A group of Hispanic lawmakers on Thursday will tell President Barack Obama that they may not vote for healthcare reform unless changes are made to the bill’s immigration provisions.
The scheduled meeting comes as Democratic leaders and the White House are struggling to craft a final bill that will attract 216 votes in the lower chamber.
But immigration remains just as explosive an issue and carries the same potential to derail the entire healthcare endgame, a number of Democrats said.
“It’s still one of those issues that’s out there,” said Rep. Xavier BecerraXavier BecerraEye on 2018: Five special elections worth watching Blue states rush to block Trump’s emissions rollback Overnight Regulation: Trump faces big decision on regulatory chief MORE (Calif.), the Democratic Caucus vice chairman and the only Hispanic member of House leadership.
Since last fall, Congressional Hispanic Caucus (CHC) members have kept quiet, at least publicly, about their objections to the immigration provisions in the Senate bill.
The Senate language would prohibit illegal immigrants’ buying healthcare coverage from the proposed health exchanges. The House-passed bill isn’t as restrictive, but it does — like the Senate bill — bar illegal immigrants from receiving federal subsidies to buy health insurance.
Hispanic Democrats say they haven’t moved from their stance that they will not vote for a healthcare bill containing the Senate’s prohibitions.
They claim that while it may be politically popular in some parts of the country to ban illegal immigrants from using their own money to buy coverage, it is not good policy. Illegal immigrants will, one way or another, need medical attention in the United States, and it would be cheaper and more humane to provide them coverage if they pay for it. Otherwise, they will seek treatments in the nation’s emergency rooms, effectively increasing medical costs.
“I don’t think the landscape has changed dramatically from where it was before,” Becerra said.
Every CHC member voted for the House bill last November.
On Wednesday, members of the CHC privately acknowledged they’ve told their leaders that anyone who is assuming they’ve backed away from their position is in for a rude awakening.
“The [Hispanic] Caucus didn’t want to raise it as an issue too early,” one Hispanic Democrat said Wednesday. “But it’s real. It’s a problem.”
Those alarm bells have apparently been heard. CHC Chairwoman Nydia Velázquez (D-N.Y.) said she and others have, on behalf of two dozen Hispanic Democrats, been in discussions with Speaker Nancy Pelosi (D-Calif.) and other leaders about how to resolve the matter.
“And we will continue having discussions,” Velazquez said.
However, it is unlikely that the Senate will be able to change the immigration provisions under reconciliation rules. And even if it is deemed possible, there may not be enough support in either chamber of Congress to do it.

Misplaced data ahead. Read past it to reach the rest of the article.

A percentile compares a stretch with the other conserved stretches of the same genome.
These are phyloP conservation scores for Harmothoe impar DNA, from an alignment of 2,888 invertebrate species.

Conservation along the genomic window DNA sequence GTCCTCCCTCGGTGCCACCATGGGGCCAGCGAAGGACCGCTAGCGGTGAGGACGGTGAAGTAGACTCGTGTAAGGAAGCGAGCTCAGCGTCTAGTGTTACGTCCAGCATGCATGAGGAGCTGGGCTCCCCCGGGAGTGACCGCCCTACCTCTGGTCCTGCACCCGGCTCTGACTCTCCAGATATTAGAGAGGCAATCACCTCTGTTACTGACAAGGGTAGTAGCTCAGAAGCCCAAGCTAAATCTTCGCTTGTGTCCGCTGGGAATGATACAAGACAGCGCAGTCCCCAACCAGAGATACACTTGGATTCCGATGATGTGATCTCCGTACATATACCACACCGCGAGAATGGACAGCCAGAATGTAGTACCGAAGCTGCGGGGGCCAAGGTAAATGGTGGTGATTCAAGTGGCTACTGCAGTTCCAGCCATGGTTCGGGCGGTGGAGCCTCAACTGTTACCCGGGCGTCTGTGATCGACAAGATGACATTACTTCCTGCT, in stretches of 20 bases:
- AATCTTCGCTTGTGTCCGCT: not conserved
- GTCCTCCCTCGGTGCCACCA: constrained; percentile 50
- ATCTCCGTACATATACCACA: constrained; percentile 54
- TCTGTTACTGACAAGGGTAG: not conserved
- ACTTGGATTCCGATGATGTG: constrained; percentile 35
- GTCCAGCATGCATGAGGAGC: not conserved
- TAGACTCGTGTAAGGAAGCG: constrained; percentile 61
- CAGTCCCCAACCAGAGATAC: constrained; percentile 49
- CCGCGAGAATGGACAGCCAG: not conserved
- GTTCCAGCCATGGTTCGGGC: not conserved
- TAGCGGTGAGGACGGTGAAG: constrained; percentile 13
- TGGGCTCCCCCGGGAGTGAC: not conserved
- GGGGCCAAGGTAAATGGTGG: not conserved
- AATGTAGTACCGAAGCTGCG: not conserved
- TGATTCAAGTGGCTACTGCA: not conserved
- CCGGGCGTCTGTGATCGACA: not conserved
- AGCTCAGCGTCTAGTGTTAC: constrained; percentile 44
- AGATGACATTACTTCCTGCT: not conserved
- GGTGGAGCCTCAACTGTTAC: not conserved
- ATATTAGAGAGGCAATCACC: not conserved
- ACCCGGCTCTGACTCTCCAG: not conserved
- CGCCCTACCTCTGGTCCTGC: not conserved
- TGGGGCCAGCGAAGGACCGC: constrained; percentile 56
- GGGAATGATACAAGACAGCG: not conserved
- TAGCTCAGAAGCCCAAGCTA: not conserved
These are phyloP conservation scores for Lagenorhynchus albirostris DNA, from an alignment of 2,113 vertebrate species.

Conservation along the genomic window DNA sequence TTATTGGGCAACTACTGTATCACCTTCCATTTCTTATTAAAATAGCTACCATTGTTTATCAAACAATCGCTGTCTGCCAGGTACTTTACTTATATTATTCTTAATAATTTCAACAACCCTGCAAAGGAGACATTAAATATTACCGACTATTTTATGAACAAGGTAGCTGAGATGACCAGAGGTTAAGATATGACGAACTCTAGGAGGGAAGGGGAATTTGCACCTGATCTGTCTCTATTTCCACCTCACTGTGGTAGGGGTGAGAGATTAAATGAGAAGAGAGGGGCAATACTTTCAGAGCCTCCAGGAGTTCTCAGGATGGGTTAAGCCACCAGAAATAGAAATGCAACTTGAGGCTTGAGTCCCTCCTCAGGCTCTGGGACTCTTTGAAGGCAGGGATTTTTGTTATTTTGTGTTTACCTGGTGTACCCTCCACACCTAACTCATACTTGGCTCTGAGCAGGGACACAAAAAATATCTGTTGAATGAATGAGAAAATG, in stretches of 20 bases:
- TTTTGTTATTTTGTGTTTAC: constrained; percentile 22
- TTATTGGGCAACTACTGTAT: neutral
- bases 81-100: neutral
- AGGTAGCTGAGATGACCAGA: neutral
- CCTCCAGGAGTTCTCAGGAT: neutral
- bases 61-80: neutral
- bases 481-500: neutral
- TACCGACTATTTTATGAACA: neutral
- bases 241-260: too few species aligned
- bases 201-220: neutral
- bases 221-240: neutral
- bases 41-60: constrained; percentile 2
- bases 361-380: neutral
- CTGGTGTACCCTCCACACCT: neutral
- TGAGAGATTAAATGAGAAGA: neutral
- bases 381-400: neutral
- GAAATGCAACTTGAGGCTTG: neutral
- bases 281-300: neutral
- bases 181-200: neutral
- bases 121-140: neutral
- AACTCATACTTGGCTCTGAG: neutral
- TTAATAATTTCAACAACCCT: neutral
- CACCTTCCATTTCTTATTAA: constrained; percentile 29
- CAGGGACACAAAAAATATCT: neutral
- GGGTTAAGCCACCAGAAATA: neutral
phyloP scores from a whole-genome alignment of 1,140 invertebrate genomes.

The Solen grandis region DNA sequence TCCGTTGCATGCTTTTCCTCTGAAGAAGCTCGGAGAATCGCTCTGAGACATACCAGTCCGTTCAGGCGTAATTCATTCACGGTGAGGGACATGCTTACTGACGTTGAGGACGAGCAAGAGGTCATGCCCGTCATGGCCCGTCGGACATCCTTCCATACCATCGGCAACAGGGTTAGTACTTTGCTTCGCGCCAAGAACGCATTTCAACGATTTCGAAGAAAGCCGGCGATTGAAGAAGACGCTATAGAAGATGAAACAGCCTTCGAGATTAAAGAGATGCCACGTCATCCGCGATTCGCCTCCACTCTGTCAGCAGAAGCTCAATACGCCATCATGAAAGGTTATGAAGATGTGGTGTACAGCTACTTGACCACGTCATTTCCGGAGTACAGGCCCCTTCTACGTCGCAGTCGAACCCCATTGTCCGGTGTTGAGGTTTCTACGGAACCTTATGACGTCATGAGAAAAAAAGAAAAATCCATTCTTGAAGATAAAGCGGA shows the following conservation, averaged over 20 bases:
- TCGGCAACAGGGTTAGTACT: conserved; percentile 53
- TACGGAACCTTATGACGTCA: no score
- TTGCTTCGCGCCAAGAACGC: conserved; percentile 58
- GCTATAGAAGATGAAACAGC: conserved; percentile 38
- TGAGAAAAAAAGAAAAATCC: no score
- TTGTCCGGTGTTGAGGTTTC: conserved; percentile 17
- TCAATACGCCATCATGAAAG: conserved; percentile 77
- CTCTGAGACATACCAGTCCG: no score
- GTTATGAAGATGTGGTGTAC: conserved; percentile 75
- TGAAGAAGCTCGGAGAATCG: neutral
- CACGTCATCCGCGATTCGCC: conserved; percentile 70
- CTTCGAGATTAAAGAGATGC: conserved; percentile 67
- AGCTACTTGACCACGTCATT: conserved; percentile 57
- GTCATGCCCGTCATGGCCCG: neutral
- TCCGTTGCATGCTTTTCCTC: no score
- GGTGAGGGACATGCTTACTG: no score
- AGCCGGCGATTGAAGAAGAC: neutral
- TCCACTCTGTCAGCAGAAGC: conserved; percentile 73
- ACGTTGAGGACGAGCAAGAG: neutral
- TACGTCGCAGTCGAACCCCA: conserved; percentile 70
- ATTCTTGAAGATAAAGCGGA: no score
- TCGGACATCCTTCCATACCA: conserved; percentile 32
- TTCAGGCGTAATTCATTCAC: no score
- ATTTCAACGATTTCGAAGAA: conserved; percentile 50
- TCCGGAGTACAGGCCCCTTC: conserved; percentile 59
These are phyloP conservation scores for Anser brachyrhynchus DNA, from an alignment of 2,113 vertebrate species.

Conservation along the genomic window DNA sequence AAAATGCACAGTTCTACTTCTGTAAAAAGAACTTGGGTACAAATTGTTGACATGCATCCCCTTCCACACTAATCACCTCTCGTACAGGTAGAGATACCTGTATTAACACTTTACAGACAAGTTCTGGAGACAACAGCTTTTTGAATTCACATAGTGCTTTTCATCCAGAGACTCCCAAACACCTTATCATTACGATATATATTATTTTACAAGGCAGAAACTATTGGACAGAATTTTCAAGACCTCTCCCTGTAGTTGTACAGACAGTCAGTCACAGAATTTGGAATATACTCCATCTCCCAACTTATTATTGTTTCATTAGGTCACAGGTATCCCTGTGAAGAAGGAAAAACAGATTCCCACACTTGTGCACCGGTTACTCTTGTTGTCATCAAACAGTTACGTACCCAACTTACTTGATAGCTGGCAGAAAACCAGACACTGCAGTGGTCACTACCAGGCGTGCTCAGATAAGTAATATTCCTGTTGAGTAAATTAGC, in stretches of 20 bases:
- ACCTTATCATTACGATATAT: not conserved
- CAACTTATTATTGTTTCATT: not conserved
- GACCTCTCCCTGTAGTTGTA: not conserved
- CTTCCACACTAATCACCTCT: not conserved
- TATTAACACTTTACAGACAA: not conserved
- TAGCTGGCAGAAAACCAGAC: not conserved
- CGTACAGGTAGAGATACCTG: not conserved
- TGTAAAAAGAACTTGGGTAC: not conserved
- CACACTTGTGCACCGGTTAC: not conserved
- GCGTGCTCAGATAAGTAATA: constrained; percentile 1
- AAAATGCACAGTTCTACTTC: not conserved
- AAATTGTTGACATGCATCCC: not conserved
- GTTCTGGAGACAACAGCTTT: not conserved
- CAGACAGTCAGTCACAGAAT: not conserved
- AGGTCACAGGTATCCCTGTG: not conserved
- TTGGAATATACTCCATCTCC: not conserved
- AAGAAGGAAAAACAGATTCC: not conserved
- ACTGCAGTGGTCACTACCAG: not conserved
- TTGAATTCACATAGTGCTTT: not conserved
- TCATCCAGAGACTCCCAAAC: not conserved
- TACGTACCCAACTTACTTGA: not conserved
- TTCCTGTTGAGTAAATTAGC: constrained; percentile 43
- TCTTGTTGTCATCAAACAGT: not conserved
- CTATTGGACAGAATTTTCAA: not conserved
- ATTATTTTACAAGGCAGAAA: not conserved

Not every member of the CHC would stand in the way of healthcare over the immigration issue. As a House leader, it would be unlikely for Becerra to vote against the president’s signature domestic policy priority. And centrist Rep. Henry Cuellar (D-Texas) said the Senate language is “not a deal-killer” for him.
On Wednesday, Cuellar said he doubted he would be alone if it happens again.
“If [the Senate language] comes up for a vote over here, I think there will be other folks who’ll be with me in not voting no over that language,” he said. “Are you going to stop the whole thing because of this provision here? I almost hate to say this, but it’s a cost-benefit analysis, a big-picture view.”
That’s the argument Cuellar said he expects to hear from Obama at Thursday’s meeting.
“If I was him, I would say ‘Look at the big picture,’” Cuellar said.
Another Democrat with ties to leadership who maintains close relationships with Hispanic Democrats said Pelosi will likely have to make a similar appeal.
“It’s still out there. And truthfully I don’t know what she’s going to do,” the member said. “But I think in the end, it’s all going to be the Senate language, on everything. And then it’s just appealing to everyone’s sense of doing the right thing.”
One Hispanic House Democrat described Thursday’s meeting with Obama as “critical to him fully understanding our thinking, our understanding his, and all of us figuring out how we go forward on both this healthcare bill and immigration reform as a whole.”
The White House recently renewed its pledge to pursue immigration reform this year, though few expect an immigration bill to pass in the 111th Congress.
At a similar meeting at the White House in early November, which occurred just days before the House voted on its healthcare bill, the CHC failed to convince Obama to reject the Senate immigration language.
The result was a bloc of solid Democratic votes that remained up in the air until a deal was reached at the last minute to address the gap between the House and the Senate immigration restrictions during “conference negotiations.”
But the healthcare bill didn’t go to conference. And CHC members could now face a difficult choice in the weeks ahead.
For a breakdown of how House Democrats are planning to vote on healthcare reform, check The Hill’s whip list here.